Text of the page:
An American author and feminist.. American author poet and activist
Alice Malsenior Walker (born February 9, 1944) is an American author and feminist.
Written work and topics
Walker's writings include novels, stories, essays and poems.
Topically, they focus on the struggles of African Americans, particularly women, and they witness against societies that are racist, sexist, and violent. Her writings also focus on the role of women of color in culture and history. Walker is a respected figure in the liberal political community for her support of unconventional and unpopular views as a matter of principle. She is openly bisexual, and sympathetic of people of all sexualities, ethnicities, and races.
Her first book of poetry was written while she was still a senior at Sarah Lawrence. She took a brief sabbatical from writing when she and Leventhal lived in Mississippi and worked in the U.S. civil rights movement.
Walker resumed her writing career when she joined Ms. Magazine. An article she published in 1975 was largely responsible for the renewal of interest in the work of Zora Neale Hurston. (In 1973, Walker and fellow Hurston scholar Charlotte D. Hunt discovered Hurston's unmarked grave in Ft. Pierce, FL. Both women paid for a modest headstone for the gravesite.)
In addition to her collected short stories and poetry, Walker's first work of fiction, "The Third Life of Grange Copeland", was published in 1970. In 1976, Walker's second novel, "Meridian", was published. The novel dealt with activist workers in the South during the civil rights movement, and closely paralleled some of Walker's own experiences.
In 1982, Walker would publish what has become her best-known work, the novel The Color Purple. The story of a young black woman fighting her way through not only racist white culture but patriarchial black culture was a resounding commercial success, and the immediacy of the characters and the story struck a nerve in readers, regardless of race, age, or gender. The book became a best seller, and was subsequently made into a 1985 movie as well as a 2005 Broadway musical play.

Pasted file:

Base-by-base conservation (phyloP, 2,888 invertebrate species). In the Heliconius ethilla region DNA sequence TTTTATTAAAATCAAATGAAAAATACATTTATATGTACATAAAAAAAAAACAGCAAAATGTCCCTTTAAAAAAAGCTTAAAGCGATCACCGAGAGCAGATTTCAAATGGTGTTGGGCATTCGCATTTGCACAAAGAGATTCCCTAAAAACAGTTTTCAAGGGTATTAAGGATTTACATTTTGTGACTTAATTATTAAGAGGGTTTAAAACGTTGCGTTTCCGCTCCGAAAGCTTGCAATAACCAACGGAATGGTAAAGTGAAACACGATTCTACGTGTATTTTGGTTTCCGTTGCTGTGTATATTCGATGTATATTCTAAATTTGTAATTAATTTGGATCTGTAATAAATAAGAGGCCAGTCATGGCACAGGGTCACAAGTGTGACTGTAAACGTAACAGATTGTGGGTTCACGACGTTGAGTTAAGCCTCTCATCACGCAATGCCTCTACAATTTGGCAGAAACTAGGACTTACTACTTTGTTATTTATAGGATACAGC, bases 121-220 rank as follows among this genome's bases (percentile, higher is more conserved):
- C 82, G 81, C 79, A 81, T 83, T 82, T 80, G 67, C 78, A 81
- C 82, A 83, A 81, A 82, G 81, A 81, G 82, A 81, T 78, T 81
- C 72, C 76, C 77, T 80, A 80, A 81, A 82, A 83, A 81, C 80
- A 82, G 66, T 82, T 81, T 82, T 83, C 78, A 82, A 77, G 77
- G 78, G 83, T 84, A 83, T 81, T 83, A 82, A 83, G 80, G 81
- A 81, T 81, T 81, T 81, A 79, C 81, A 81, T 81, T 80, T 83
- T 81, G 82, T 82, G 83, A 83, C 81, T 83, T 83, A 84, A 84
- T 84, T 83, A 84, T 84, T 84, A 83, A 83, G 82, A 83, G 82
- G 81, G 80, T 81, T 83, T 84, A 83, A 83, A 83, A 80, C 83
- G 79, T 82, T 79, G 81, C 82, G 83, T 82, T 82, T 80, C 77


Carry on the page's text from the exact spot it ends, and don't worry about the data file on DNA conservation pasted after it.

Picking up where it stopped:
Walker subsequently wrote several other novels, "The Temple of My Familiar" and "Possessing The Secret of Joy". (These works included, among other protagonists, characters or descendants of characters from "The Color Purple".) and has published a number of collections of short stories, poetry, and other published work.
Political work and activism
Walker became a political activist, in part due to the influence of activist Howard Zinn, who was one of her professors at Spelman College. She spent several years in the 1960s working specifically as a civil rights activist, and continues to be an advocate for civil rights for all people.
She is active in environmental, feminist, and animal rights causes, and has campaigned against female genital mutilation.
She is also an advocate for the country of Cuba, and has spoken openly about ending the decades-long embargo against Cuba. Walker has visited Cuba on several occasions.